Rentschler Biotechnologie invests in new production plant
The Laupheim-based contract manufacturer Rentschler Biotechnologie GmbH is greatly expanding its production capacities. The company is investing €24 million in the construction of two 3,000 litre stainless steel bioreactors, which should be operational in early 2017 and will more than double the production capacities for cell culture-derived proteins. Rentschler also announced recently that it was adding a new 2,000 litre single-use bioreactor that will be operational at the end of the first quarter of 2015. Dr. Christoph Winterhalter, Vice President Business Development & Sales at Rentschler Biotechnologie, talked with Walter Pytlik (BioRegionUlm) about the company’s investment and production plans.
In 2013, Rentschler experienced some tension with orders when its order books were far from being full. However, a year later, Rentschler announced its plans to more than double its production capacity. How did this situation come about?
It goes without saying that we only invest if the order situation allows us to do so. In our project-based business, the effects of the 2009 economic crisis became noticeable relatively late on. In addition, two very large projects fell away, resulting in temporary short-time working in 2013. However, we have realigned the company, in particular by repositioning and professionalising the company’s marketing and sales activities. In 2013, Frank Ternes was appointed as Chief Business Officer, Dr. Marion Schrader as Director of Marketing and I became Vice President Business Development. In addition, we have significantly expanded our sales team in the USA, which has led to the acquisition of large-scale projects, including some in late clinical phases.
Are the huge investments associated with a strategic change?
No, we remain just a CMO (ed. note: contract manufacturing organisation). And our major focus will continue to be mammalian cells and we will also continue with our fee-for-service model. What we have done is focus to a greater extent on our primary markets and we have also been able to acquire new projects in the USA, Israel, Korea and Japan, thus expanding our international orientation. What is new is that we now also want to accompany clients with late clinical phase projects as they move towards market. Previously, Rentschler Biotechnologie was mainly active in the clinical phases of product development. Having said that, several of our clients’ projects are close to entering the market phase.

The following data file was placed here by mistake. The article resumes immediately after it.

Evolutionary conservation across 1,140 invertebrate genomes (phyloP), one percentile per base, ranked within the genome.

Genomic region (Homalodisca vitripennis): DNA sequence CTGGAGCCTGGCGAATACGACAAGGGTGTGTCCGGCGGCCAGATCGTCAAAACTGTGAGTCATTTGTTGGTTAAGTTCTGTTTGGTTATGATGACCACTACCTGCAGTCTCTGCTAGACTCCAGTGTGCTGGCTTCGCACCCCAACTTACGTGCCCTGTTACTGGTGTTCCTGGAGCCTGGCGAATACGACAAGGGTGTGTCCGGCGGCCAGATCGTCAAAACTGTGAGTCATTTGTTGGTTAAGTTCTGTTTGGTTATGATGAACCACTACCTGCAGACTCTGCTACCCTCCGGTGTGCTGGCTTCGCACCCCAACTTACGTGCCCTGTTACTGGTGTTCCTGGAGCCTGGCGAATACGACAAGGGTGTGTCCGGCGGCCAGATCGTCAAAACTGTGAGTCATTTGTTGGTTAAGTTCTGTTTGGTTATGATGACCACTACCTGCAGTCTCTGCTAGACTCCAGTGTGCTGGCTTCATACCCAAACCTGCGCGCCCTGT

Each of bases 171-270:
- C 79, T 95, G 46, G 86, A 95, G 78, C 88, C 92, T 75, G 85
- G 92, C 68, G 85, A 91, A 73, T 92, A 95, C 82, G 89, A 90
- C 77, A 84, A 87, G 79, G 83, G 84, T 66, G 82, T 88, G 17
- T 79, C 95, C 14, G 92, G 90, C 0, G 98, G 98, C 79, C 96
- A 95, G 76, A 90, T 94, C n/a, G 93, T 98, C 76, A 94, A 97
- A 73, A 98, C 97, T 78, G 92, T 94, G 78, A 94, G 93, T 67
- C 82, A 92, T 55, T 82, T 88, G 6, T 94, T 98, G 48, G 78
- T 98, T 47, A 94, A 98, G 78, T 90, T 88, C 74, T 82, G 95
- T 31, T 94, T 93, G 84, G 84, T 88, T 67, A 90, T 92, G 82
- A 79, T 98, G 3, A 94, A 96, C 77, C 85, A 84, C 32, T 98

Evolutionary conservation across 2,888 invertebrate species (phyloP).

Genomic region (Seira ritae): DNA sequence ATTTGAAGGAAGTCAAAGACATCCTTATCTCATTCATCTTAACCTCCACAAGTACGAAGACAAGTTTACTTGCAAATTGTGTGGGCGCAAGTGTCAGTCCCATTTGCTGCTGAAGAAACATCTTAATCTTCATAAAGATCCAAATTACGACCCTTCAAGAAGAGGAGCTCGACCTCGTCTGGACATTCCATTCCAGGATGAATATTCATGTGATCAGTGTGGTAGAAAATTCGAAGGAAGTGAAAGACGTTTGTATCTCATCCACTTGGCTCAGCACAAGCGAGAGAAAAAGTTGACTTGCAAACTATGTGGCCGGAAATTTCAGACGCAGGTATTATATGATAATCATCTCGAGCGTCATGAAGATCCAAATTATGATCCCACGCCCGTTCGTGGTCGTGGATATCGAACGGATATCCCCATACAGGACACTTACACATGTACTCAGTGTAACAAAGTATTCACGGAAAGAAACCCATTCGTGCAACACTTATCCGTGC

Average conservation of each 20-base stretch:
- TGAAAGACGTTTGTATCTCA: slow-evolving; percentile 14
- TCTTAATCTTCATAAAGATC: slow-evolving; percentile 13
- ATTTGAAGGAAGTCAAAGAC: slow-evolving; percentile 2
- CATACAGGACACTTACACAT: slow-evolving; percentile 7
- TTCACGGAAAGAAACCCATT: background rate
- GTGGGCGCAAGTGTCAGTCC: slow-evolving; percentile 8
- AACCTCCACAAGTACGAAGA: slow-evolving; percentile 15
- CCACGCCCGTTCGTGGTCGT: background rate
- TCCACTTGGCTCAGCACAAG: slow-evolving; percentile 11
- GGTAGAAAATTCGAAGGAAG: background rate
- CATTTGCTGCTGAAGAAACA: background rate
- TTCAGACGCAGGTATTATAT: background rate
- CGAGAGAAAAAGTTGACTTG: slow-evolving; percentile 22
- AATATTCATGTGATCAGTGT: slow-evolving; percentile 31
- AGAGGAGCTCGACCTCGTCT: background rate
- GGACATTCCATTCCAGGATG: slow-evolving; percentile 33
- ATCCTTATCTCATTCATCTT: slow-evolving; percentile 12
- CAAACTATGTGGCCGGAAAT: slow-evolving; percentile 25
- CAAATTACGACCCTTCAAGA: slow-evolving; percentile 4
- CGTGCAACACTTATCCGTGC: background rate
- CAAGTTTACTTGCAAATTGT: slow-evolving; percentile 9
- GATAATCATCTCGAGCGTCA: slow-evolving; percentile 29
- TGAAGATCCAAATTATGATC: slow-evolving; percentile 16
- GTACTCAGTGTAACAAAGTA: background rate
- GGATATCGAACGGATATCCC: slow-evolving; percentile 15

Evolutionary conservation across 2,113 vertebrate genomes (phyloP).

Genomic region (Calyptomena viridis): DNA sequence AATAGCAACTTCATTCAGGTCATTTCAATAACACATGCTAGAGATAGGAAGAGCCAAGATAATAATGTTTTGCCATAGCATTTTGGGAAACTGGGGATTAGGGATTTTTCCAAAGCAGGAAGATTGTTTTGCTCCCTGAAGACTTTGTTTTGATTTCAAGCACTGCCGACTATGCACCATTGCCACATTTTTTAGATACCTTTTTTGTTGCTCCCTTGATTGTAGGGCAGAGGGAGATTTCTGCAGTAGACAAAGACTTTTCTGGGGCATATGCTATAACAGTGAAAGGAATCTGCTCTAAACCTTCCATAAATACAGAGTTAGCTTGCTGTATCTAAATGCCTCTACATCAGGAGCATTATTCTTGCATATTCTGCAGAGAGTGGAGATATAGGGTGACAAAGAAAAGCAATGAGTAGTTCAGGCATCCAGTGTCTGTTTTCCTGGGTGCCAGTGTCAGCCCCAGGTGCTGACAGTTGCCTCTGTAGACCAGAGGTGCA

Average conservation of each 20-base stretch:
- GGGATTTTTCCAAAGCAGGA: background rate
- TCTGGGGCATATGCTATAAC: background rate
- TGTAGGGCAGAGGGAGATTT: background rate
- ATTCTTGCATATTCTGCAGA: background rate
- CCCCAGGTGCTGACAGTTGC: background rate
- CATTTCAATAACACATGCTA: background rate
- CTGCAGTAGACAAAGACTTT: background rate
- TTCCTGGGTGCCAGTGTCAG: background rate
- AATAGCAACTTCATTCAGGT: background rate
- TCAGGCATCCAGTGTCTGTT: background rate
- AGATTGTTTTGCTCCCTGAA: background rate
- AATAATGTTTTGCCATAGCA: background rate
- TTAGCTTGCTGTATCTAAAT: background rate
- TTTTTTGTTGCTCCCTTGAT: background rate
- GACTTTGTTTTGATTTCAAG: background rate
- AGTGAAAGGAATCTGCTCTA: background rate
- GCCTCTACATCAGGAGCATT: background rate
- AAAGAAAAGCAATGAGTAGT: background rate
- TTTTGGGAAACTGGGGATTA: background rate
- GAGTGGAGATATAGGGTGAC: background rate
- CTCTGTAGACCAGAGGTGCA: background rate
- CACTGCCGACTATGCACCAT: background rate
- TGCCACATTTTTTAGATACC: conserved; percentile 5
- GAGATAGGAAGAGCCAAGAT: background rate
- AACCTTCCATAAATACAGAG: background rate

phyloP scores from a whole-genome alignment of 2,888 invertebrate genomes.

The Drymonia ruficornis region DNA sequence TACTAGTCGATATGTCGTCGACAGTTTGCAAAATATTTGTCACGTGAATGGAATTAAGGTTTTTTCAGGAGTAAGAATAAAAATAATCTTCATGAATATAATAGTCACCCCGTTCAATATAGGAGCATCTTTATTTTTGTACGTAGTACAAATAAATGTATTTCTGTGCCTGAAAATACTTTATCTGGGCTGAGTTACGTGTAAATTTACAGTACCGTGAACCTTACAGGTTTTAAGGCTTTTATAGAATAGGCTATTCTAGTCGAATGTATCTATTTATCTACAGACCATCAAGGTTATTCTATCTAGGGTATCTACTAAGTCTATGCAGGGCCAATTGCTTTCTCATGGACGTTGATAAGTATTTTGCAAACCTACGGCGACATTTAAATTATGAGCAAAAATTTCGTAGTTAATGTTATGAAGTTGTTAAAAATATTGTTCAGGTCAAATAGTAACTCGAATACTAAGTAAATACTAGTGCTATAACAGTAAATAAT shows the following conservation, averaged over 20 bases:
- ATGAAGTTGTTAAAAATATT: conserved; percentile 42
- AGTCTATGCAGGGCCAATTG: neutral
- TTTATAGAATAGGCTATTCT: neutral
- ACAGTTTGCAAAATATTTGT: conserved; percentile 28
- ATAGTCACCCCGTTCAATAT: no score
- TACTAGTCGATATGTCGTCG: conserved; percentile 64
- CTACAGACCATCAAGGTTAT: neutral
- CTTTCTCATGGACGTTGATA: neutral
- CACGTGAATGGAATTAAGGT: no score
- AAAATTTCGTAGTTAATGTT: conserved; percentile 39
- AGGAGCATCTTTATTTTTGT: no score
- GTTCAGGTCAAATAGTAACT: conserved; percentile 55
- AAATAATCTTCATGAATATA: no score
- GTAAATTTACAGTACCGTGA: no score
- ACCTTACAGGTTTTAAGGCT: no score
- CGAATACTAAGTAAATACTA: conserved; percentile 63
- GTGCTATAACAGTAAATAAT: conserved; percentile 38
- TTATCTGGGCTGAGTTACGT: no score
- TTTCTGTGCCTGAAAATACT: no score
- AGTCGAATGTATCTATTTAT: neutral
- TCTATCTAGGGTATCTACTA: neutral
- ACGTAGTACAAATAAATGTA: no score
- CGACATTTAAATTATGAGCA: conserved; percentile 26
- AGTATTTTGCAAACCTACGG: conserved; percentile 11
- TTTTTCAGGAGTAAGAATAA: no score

Are the market prospects good for such big investments?
Yes, absolutely. We have calculated business plans and capital payback periods, of course. In principle, customers are looking for a very experienced and reliable partner for the clinical trial phases. During the clinical development phase, companies will – if I may put it this way - hand over their drug candidate to us like a mother hands over her baby to a babysitter. Like a mother, the companies go for a manufacturer with long-standing experience and minimal error rates. We’ve been able to heavily rely on the brand Rentschler, on the trust we’ve established over the 40 or so years we’ve been active on the biopharmaceuticals market.
The favourable outlook, growth rates and the market environment, as well as biopharmaceuticals grown in mammalian cell cultures have all been developing strongly. What finally prompted us to make the investments we’ve made was the development of biosimilars. With Rentschler’s Strategy Agenda 2018, we have set very ambitious goals for growth and income, which have made these investments necessary.
The first wave of expiring biopharmaceutical patents is positive for you, isn’t it?
Yes, definitely. Biosimilars are booming. They have extremely high growth rates. Some market surveys anticipate growth of up to 60 percent. It suits us that almost all expiring blockbusters are produced with mammalian cells. But we still have large original drug manufacturers among our customers as well as small biotech start-ups.
Let’s come back to Rentschler’s biggest investment: you are building a Twin system with two 3,000 litre stainless steel bioreactors. Why such a system and how will you integrate it into production?
The Twin system mainly targets market supply at our company site in Laupheim. With a few product changes, the system will be very productive and efficient. This is common in routine processes targeting market supply. It integrates well into our existing GMP line. We’ve called it Twin because it runs with two main bioreactors in parallel with one shared downstream processing unit. This enables us to more than double the production capacities of cell culture processes run in fed-batch mode.
So in fact the Twin system helps you save time?
Yes. A normal production line run in fed-batch mode requires the product to remain in the main bioreactor for two weeks, while growth reactor and purification processes take no more than a week. We have removed the bottleneck by installing two main bioreactors which are run alternately. With the Twin system we can thus alternately supply the downstream purification suite.
Yields are increasing. Does this mean that you can now also produce blockbuster drugs in Laupheim?
In the past, CHO cell yields have doubled every five years. We can now produce between three and four grammes per litre. If everything works extremely well, we can even produce six to eight grammes per litre. However, I don’t think there will be as many blockbuster drugs as before. The expiring blockbuster drugs will be produced by several biosimilar manufacturers, meaning that individual companies will deal with smaller quantities.